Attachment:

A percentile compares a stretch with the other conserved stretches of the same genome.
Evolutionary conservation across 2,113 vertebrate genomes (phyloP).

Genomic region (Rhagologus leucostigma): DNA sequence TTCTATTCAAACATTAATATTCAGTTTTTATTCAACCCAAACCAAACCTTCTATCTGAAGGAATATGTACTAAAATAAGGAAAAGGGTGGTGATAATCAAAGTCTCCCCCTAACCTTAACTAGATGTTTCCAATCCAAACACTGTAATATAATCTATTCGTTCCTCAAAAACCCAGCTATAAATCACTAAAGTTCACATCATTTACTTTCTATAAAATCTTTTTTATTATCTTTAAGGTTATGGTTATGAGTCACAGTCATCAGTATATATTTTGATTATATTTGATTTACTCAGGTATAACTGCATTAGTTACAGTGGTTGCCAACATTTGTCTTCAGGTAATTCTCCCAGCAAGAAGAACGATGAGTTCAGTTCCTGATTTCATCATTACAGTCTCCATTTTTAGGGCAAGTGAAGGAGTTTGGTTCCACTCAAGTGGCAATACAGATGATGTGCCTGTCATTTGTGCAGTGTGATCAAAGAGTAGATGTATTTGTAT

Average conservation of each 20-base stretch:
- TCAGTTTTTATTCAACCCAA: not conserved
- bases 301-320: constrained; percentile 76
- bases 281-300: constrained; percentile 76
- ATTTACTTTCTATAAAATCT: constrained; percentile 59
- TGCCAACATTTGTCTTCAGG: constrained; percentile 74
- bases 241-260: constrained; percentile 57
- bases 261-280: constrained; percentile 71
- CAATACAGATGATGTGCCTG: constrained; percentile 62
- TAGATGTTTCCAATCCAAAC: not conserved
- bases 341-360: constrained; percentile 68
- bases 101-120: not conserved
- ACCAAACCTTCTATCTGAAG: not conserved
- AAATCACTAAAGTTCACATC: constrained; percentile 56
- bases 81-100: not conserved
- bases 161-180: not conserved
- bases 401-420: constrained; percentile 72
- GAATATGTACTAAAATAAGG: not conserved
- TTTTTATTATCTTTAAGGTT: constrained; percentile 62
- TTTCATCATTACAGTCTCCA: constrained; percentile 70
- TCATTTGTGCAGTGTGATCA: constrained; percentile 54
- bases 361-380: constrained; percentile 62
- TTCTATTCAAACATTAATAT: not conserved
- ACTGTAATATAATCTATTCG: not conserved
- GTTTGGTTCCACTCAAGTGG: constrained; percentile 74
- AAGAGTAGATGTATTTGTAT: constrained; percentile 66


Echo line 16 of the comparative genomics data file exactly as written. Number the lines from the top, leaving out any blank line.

- ACCAAACCTTCTATCTGAAG: not conserved